Explaining the art of manipulation


Suhasini Haider, The Hindu

Published 27 February 2017 


There are two distinct narratives on Pakistan. The first is of a country “on the brink” of disaster; the second is of a country tightly controlled by its military and the Inter-Services Intelligence (ISI). The truth is, Pakistan is both. What makes it unique is that the latter narrative often uses the former. It is this particular art of manipulation that a number of Pakistani authors, from Husain Haqqani (Pakistan: Between Mosque and Military and Magnificent Delusions: Pakistan, the United States, and an Epic History of Misunderstanding) to Ayesha Siddiqa (Military Inc.: Inside Pakistan’s Military Economy) and Shuja Nawaz (Crossed Swords: Pakistan, its Army, and the Wars Within) have described in detail while explaining how the Army controls Pakistan.

But equally fascinating are how these and some new authors explain how the military uses the same premise to extract support from the U.S., Saudi Arabia, China, Iran, Turkey, even Russia, using the age-old ruse of “the region will blow up”. Former intelligence official Tilak Devasher’s Pakistan: Courting the Abyss is an invaluable addition to the list. It explains how the military and the ISI are masters in dealing with each of these countries as well as being the “hidden powers” within. He unpacks Pakistan with an empathy and familiarity that many Indian authors on the subject have so far failed to bring.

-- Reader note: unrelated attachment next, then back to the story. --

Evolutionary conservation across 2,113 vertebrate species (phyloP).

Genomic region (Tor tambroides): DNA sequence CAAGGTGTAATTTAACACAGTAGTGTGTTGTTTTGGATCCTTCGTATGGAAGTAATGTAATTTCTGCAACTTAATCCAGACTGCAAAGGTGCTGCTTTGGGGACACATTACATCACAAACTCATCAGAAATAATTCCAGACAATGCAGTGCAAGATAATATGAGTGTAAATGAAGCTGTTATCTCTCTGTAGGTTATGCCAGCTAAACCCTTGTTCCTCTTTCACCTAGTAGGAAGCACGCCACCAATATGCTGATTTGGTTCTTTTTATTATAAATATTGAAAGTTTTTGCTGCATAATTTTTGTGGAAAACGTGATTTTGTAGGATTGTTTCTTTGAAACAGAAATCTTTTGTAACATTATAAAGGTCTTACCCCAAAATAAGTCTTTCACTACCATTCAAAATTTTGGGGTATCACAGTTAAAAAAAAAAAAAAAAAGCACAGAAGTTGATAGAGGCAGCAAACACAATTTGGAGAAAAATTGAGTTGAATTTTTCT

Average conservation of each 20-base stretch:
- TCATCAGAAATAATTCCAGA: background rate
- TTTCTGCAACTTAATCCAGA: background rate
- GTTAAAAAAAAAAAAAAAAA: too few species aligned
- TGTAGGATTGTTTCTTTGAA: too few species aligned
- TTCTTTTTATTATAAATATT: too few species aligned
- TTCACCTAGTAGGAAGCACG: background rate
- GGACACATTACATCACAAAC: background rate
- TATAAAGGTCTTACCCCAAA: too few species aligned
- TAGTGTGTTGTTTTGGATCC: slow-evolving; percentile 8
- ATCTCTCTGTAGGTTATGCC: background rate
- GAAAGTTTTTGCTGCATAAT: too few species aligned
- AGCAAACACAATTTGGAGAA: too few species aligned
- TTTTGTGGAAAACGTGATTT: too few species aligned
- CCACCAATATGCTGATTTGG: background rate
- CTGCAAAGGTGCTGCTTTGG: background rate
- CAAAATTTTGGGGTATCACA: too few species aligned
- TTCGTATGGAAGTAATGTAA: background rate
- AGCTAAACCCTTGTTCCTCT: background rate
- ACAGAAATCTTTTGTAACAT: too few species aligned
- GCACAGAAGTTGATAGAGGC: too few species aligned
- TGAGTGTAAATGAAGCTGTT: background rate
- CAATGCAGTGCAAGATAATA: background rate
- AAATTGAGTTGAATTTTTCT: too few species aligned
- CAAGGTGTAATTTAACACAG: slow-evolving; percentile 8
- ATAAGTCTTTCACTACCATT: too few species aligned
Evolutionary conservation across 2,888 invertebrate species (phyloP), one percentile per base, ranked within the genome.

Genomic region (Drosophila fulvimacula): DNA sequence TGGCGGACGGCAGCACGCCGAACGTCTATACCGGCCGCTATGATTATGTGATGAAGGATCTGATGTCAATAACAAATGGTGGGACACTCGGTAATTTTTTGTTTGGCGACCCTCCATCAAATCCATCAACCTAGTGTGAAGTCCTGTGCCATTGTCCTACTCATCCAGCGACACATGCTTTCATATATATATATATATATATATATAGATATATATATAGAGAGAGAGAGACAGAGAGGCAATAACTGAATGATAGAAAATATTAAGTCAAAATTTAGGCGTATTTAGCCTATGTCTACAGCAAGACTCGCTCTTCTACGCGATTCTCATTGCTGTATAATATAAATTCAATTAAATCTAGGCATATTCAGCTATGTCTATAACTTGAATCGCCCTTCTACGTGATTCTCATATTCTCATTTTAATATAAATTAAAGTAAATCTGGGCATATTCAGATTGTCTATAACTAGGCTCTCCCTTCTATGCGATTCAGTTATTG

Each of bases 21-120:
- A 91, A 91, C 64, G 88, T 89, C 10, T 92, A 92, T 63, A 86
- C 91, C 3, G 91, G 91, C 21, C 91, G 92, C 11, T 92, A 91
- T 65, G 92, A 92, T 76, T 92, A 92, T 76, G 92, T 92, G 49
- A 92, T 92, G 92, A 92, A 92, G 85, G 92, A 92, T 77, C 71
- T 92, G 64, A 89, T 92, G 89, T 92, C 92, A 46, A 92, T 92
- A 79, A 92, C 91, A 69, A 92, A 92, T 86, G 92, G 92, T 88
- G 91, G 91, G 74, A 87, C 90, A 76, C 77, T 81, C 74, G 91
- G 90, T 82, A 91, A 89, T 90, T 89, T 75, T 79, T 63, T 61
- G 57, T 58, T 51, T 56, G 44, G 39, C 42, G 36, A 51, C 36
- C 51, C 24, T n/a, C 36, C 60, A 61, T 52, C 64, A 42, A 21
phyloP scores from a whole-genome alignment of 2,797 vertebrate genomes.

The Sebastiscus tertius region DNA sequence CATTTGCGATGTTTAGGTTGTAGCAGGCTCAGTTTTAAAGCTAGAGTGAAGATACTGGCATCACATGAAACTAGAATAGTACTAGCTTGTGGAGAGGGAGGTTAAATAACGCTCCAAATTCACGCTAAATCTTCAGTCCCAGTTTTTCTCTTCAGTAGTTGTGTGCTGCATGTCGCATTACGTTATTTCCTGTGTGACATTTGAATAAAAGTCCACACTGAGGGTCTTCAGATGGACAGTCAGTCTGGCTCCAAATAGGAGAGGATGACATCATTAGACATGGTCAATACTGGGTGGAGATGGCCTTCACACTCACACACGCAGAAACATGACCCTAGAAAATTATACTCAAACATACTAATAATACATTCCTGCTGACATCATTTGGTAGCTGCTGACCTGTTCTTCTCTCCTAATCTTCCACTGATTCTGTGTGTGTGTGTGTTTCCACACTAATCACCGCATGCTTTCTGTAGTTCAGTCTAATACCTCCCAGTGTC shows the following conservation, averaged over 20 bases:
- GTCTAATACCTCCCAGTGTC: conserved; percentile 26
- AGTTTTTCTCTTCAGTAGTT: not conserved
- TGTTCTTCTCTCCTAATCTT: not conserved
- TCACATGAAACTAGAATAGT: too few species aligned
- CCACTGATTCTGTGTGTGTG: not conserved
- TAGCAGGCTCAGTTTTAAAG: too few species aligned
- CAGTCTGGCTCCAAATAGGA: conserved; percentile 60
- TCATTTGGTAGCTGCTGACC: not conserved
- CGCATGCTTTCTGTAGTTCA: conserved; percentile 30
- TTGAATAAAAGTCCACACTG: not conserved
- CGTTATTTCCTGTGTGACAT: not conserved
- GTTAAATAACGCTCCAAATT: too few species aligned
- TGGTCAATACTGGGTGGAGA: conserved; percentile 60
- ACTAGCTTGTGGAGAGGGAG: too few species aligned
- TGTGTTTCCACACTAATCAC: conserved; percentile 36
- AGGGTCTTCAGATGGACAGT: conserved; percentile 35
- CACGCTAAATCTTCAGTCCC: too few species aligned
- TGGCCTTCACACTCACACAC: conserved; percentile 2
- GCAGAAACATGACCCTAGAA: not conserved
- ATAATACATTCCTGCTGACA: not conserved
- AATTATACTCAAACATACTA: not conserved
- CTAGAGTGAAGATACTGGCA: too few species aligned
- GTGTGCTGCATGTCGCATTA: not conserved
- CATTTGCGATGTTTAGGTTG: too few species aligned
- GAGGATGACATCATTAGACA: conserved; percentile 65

German academic Hein G. Kiessling’s Faith Unity Discipline: The ISI of Pakistan is also gripping. Particularly riveting is Kiessling’s account of what transpired behind the scenes during the crucial period from 2008 to 2014, including the Osama bin Laden raid, the Raymond Davis affair and the Mumbai attacks fallout, that show how the ISI has become one of the world’s most powerful and least accountable intelligence services. Scholars and analysts will find the appendices invaluable — including the ISI’s version of all these events, published as they were sent to the author (note how prominently National Security Adviser Ajit Doval and the Research and Analysis Wing figure in the ISI’s justifications for its actions) — as well as an authoritative organisational structure chart of the ISI. In The Pakistan Paradox: Instability and Resilience, Christophe Jaffrelot writes that “Pakistan’s trajectory is far more complex than most simplistic approaches” acknowledge, adding that the country is “no more doomed to break apart than it is destined to be dominated by the military”. Pakistan’s salience in the world and India’s strategic calculus must be seen as equally inevitable, at least in the foreseeable futur


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